Fleet programs have seen a resurgence as a core cost-efficiency tool to manage automotive needs. After reaching a peak in the late 1990's followed by a decline until 2009, fleet inventory levels have enjoyed a 13 percent increase since 2010. That puts today's fleet inventory at 12.3 million vehicles with a balanced mix of 47 percent automobile and 53 percent class 1-5 trucks.1
Efficient vehicle management and operations are a priority for companies with fleet programs, most of which contain 15 or more vehicles. While fleet management has undergone a host of changes over the years with increases to vehicle reliability, sophisticated maintenance management and richer financing options, a host of newer technologies from technology-based safety features and driver-monitoring telematics to driver-less cars are projected to push the pace of change in coming years. Whether contemplating your first fleet purchase, or handling a mature program, business leaders who want to effectively manage their programs should consider three core aspects of fleet administration: financing options, lifecycle and total cost of ownership (TCO).
Fleet operators need to make decisions on whether to purchase their vehicles outright or lease the fleet. While many factors enter the equation, the primary consideration is cash flow and use of capital.
Purchasing vehicles outright ties up more capital than leasing a fleet, reducing the amount of funds available for you to operate and grow your business. The cost of the vehicles is reflected in your assets and liabilities, thus affecting your balance sheet. Companies do derive benefit from depreciation, but also assume all responsibilities of ownership. At the end of each vehicle's useful life, the company is responsible for the remarketing of the vehicle, but also receives all the income from the sale of that vehicle.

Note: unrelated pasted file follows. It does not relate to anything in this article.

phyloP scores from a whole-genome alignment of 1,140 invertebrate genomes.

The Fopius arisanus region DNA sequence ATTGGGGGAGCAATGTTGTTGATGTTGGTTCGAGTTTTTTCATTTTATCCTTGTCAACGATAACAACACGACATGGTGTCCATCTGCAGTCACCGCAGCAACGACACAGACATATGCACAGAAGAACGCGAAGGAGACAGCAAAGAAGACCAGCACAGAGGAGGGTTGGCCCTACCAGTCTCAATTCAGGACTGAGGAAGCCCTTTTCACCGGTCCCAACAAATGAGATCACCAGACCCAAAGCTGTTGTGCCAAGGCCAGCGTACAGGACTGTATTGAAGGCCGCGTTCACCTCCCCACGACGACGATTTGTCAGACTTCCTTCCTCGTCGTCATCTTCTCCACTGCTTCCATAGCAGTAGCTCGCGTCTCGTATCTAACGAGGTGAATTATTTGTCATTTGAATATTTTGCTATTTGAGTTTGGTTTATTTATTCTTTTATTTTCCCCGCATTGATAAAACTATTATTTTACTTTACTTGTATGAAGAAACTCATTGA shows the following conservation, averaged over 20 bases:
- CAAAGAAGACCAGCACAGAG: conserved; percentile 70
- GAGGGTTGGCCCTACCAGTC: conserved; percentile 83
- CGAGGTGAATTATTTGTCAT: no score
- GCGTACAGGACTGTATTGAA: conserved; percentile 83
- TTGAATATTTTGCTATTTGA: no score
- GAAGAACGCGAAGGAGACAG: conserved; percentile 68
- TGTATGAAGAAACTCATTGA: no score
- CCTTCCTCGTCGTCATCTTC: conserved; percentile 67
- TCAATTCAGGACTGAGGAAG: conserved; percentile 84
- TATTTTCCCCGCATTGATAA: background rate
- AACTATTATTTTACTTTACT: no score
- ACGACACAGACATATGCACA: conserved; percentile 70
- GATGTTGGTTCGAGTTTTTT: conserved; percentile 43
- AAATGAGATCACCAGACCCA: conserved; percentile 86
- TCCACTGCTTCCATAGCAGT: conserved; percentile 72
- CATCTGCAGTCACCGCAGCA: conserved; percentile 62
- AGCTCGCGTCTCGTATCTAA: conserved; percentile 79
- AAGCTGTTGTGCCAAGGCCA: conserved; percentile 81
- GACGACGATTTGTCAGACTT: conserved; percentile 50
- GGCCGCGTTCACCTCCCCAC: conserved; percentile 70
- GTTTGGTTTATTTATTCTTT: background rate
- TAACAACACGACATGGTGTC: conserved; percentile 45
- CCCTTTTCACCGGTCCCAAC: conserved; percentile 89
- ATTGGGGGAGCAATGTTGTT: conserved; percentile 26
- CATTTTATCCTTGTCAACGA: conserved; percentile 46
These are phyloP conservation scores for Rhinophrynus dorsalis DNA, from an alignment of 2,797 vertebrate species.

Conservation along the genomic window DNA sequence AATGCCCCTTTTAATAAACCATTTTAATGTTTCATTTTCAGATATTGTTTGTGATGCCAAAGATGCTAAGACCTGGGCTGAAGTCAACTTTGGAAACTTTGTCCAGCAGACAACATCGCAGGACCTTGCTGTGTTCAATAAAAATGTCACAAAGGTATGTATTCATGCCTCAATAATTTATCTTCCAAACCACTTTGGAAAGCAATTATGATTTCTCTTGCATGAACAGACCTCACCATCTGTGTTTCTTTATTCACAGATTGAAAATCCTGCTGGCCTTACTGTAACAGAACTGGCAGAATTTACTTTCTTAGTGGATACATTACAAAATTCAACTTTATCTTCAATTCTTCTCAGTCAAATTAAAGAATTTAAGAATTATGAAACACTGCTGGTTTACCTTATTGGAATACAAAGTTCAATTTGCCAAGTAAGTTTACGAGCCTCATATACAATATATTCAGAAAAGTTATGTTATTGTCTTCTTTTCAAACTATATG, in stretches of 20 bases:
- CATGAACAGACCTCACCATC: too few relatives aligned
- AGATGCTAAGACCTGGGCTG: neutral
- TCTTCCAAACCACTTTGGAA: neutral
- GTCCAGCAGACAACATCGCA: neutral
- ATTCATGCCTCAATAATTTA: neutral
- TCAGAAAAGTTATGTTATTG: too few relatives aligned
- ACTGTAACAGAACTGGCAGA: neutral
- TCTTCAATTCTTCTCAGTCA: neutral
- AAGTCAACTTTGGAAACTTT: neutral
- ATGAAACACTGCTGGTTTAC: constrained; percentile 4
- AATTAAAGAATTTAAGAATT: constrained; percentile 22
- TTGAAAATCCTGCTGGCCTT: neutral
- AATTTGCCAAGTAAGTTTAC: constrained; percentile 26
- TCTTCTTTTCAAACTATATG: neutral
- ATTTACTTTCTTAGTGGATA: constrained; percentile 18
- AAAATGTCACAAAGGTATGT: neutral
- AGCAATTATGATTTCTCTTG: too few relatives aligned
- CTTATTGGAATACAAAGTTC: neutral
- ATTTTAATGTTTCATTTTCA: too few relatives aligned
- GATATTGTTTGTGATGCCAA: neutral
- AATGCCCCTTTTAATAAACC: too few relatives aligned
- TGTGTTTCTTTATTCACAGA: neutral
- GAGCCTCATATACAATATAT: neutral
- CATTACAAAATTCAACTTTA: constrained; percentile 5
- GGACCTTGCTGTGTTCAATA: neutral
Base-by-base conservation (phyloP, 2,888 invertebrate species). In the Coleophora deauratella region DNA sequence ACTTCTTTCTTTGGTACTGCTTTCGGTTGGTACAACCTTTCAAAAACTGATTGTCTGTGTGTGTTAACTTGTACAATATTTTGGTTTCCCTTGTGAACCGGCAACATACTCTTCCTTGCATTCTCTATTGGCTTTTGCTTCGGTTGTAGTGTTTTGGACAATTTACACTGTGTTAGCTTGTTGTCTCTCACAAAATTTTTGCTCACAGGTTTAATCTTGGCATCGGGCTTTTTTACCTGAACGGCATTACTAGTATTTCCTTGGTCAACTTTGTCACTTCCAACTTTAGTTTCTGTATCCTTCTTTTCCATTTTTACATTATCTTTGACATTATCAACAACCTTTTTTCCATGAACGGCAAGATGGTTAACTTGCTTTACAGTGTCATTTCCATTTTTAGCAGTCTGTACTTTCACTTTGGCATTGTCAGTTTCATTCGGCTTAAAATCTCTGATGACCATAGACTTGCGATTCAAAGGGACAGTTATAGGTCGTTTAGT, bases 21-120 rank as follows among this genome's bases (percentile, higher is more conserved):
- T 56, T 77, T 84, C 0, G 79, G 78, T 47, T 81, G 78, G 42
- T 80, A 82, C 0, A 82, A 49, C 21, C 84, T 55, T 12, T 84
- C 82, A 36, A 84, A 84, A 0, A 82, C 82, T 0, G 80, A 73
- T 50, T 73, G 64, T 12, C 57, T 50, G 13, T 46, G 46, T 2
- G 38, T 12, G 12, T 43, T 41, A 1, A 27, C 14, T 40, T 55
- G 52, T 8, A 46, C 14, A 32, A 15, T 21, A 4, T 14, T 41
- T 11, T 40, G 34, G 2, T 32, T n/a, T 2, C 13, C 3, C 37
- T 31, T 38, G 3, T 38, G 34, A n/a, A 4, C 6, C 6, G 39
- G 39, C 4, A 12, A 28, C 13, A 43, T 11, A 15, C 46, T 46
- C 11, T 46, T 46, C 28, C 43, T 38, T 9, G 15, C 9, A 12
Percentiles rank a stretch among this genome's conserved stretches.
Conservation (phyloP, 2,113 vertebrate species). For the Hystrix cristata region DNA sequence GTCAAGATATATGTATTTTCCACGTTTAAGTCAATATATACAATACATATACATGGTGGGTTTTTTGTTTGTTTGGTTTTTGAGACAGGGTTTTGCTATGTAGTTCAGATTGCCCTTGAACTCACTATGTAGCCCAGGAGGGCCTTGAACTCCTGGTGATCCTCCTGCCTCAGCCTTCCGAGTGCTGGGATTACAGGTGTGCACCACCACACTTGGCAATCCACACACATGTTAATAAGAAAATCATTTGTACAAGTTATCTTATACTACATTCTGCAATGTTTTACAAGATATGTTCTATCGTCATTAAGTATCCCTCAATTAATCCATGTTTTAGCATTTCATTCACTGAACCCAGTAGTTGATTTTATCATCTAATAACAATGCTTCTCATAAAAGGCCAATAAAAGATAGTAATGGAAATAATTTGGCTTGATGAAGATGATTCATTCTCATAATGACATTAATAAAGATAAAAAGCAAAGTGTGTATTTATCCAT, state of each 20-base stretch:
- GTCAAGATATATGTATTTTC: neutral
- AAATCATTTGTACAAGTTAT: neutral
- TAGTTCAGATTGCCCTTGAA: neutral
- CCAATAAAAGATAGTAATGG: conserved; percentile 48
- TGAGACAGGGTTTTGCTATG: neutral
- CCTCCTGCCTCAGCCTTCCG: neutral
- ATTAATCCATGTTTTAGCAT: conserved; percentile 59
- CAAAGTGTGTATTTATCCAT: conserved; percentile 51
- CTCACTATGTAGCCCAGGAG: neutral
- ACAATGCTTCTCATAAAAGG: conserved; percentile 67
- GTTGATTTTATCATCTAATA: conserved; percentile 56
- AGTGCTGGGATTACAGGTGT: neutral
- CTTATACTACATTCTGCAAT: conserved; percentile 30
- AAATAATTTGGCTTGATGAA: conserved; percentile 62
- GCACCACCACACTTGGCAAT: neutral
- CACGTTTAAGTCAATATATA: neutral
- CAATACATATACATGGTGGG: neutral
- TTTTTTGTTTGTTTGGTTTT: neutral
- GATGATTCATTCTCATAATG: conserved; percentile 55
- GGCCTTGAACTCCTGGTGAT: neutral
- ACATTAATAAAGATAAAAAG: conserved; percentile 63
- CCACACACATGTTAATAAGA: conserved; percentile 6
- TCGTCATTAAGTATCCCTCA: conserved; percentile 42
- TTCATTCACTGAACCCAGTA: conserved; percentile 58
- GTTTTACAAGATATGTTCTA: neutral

Leasing, on the other hand, conserves cash for operations and growth, while providing predictable monthly costs for vehicles that show up as an operating expense on income statements. There are minimal upfront costs with the leasing option, and depending upon lease type, businesses can rely on a predictable outcome at the end of the lease. Companies can still claim depreciation on the portion of the vehicle used, as opposed to writing the vehicle down to zero with outright ownership.
There are two primary types of leases, open-end and closed-end. An open-end lease obligates the lessee to paying the difference between residual and fair market value of the vehicles at the end of the lease. On the other hand, a close-end lease allows the lessee to "walk-away" at the end of the lease. By approaching the future value risk differently, the two types of leases offer businesses an opportunity to choose the lease that best fits their situation.
Open-end vs. closed-end leases: Which type of lease is right for your fleet?
|Best for companies with||Vehicles have higher and/or unpredictable mileage||Need predictable payments and no residual risk|
|Typical term||Minimum 12 months and then terminate at will||Set term|
|Set residual value at end of lease||No||Yes, payments based on set residual value|
|Restrictions on mileage and wear and tear||No||Yes, fees levied for any overage|
|End of lease outcome||Company or lessor remarkets; company captures any profits or loss from resale||Lessor remarkets and captures all profits or losses from resale|